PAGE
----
All those previous circumcisions had pointed forward to the saving work of Christ which began with His circumcision.

But then this brings us to another gruesome scene, a murder scene, you could say. Circumcision was a sacrament of the Old Testament. This cutting off of the flesh no longer has any spiritual significance, for Christ has come. But Jesus has established a new sacrament, the sacrament of baptism, which does great violence toward us. In circumcision there was only a cutting off of the flesh. In baptism there is an actual death that takes place. St. Paul speaks of that most clearly in Romans chapter 6. “Do you not know that as many of us as were baptized into Christ Jesus were baptized into His death? Therefore we were buried with Him through baptism into death, that just as Christ was raised from the dead by the glory of the Father, even so we also should walk in newness of life. For if we have been united together in the likeness of His death, certainly we also shall be in the likeness of His resurrection, knowing this, that our old man was crucified with Him, that the body of sin might be done away with, that we should no longer be slaves of sin” (Rom 6:4-6).

This isn’t symbolic. There is an actual death that takes place. In baptism, your old Adam, your sinful nature, is joined with Christ’s cross and death, and by being joined to the work of Christ’s passive obedience, your body of sin, your Old Adam “is done away with.” Alternatively, it could be translated, “brought to nothing.” The language sounds like some mob boss talking about what should be done with the body of a traitor. Get rid of it! Throw it in the river. This Old Adam is no value to us. We don’t want this corruption, our vices, our weaknesses, our sinful desires. Get rid of it. Throw it in the watery tomb there in the font, to be joined to Christ’s cross and death.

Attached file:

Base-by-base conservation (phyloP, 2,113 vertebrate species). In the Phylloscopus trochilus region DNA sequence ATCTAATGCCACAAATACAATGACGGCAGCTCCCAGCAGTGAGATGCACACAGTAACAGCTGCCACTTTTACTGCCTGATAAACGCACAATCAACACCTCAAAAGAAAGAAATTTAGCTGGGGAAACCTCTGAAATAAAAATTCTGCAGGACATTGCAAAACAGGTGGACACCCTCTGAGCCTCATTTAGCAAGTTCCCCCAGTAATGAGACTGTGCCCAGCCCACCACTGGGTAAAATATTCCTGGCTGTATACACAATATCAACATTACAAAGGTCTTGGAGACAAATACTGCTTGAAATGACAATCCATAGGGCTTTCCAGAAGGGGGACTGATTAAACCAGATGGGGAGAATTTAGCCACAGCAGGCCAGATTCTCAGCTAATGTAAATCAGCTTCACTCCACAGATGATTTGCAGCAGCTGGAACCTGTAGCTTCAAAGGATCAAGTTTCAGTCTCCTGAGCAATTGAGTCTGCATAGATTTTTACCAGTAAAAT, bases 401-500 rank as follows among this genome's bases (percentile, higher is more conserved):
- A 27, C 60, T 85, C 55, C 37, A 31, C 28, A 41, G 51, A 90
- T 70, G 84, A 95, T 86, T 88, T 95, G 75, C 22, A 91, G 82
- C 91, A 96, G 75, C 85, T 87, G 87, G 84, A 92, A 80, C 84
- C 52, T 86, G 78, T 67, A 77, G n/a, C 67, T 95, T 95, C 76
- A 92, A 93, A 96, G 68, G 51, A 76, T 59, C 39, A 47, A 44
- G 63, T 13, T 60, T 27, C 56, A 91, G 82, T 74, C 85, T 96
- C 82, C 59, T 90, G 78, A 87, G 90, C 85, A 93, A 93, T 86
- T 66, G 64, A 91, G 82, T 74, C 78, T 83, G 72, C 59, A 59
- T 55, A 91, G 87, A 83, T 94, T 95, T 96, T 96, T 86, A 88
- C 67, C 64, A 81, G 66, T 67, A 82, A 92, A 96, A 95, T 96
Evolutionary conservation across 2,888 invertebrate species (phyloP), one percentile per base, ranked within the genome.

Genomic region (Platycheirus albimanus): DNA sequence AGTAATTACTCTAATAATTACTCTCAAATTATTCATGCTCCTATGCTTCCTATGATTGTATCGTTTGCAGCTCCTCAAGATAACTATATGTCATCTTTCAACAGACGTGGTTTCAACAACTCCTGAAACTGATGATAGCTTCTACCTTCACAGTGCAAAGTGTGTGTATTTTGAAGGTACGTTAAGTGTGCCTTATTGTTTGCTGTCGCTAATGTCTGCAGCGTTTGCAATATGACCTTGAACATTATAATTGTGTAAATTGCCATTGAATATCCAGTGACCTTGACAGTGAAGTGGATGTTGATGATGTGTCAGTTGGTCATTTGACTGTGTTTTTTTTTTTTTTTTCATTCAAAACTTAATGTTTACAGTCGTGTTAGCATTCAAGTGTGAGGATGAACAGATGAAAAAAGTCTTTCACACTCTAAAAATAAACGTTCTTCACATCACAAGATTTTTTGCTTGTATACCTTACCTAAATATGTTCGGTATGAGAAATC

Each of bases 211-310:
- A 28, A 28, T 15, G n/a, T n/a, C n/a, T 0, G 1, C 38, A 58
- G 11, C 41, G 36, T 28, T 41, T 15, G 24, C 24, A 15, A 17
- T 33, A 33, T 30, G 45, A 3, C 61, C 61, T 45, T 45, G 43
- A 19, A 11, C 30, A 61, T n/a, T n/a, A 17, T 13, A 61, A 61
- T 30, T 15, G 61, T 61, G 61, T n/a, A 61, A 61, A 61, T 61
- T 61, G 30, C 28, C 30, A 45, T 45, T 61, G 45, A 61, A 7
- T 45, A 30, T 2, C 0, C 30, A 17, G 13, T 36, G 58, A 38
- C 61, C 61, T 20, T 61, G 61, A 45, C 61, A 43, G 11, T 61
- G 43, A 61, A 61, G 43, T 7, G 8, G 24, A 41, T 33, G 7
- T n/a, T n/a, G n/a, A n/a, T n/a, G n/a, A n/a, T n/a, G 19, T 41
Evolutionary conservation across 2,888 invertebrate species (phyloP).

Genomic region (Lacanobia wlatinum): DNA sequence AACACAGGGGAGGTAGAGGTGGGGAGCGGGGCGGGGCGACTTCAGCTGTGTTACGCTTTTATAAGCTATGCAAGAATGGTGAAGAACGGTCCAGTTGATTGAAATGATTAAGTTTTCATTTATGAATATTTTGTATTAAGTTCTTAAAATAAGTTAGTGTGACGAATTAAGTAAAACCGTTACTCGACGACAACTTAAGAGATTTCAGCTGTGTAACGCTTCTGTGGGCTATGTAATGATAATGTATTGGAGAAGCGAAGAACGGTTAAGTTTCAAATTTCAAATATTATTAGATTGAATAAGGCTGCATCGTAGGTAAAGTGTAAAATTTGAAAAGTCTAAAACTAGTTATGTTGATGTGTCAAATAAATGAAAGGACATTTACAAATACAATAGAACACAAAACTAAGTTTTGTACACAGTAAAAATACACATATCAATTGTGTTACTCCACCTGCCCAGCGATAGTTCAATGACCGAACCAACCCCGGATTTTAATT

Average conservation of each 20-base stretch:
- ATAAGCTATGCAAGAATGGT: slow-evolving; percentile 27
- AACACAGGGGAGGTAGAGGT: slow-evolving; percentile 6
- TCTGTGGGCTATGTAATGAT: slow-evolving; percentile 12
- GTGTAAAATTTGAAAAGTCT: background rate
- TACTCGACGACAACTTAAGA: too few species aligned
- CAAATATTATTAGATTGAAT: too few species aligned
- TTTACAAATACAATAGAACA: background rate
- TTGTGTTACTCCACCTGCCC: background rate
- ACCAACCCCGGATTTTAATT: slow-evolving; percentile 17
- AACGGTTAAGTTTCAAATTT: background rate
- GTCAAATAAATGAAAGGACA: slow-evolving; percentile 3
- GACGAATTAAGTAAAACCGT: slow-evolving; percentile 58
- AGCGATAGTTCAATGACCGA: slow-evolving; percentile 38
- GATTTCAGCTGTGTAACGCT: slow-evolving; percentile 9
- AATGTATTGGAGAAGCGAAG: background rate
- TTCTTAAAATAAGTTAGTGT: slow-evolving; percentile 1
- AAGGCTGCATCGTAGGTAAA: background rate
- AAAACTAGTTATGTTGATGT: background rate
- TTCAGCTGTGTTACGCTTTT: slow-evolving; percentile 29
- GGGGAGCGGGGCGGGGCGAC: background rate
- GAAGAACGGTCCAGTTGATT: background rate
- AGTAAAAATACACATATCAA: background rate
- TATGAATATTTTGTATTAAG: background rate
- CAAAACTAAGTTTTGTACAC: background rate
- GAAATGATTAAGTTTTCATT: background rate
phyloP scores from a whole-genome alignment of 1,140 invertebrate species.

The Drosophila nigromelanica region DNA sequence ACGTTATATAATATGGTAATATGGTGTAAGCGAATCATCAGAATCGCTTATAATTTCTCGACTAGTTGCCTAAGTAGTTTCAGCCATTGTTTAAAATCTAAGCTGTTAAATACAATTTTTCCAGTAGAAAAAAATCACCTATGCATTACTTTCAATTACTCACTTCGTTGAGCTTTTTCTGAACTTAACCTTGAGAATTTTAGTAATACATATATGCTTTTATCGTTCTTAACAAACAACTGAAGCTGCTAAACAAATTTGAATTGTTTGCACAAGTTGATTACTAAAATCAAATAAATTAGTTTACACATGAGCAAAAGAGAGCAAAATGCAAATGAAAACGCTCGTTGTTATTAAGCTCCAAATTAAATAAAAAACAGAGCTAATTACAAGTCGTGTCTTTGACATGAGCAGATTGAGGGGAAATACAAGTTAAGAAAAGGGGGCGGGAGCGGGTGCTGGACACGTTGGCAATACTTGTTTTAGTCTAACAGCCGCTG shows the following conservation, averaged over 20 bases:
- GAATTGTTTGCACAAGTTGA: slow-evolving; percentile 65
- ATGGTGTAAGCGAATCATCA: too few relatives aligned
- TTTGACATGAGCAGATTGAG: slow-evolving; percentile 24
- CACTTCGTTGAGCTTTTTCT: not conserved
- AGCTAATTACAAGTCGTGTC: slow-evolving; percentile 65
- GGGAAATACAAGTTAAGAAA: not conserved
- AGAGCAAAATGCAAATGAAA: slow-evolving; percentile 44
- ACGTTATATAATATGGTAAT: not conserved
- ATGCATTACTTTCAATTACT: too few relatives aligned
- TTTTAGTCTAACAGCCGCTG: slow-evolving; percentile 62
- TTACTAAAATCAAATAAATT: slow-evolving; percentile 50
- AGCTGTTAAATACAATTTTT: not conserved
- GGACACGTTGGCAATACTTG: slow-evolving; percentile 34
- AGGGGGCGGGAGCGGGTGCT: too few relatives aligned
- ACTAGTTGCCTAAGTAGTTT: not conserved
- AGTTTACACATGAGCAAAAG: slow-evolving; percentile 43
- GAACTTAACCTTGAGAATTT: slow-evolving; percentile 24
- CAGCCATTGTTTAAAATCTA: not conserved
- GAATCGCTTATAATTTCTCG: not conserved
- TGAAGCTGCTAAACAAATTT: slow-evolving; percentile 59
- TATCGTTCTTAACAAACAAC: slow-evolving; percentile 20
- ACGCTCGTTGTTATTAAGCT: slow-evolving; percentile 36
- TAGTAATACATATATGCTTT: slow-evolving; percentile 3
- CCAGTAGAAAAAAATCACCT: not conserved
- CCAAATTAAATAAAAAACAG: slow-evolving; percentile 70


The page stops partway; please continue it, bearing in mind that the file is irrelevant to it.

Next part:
But the font there is also the watery womb, from which the new life springs, being born again by the Holy Spirit, not in the old flesh of Adam, but in the righteousness of the Second Adam, Jesus Christ. We are clothed in Jesus perfect righteousness through faith. His righteousness is the righteousness that saves us, the righteousness that makes us the true children of Abraham, and children of God. But also from that life of regeneration borne in us by the Holy Spirit, we also are led by the Holy Spirit to walk in that life of righteousness.

But this gruesome murder scene (and of this scene of new birth) isn’t something that has happened once in our life. It’s not that we get baptized again and again, but we live daily in our baptism through repentance and faith.

The prophets mentioned the Israelites having uncircumcised hearts and ears, though they were circumcised of the flesh. They rejected the gracious promises of God by their unbelief. Because of their unbelief, they would not hear God’s Word, they would not repent, and they would not love Him and trust in Him.

But may the Holy Spirit preserve us in the grace of our baptism. Luther says, “Such baptizing with water means that the old Adam in us should, by daily contrition and repentance, be drowned and die with all sins and evil lusts; and that a new man daily come forth and arise, who shall live before God in righteousness and purity forever.

God grant this for us in the new year, and always that we may remain in our dear Jesus, who has saved us by His keeping of the law, and His suffering and death for us. Amen.

Glory be to the Father, and to the Son, and to the Holly Spirit, as it was in the beginning, is now and ever shall be, forevermore. Amen.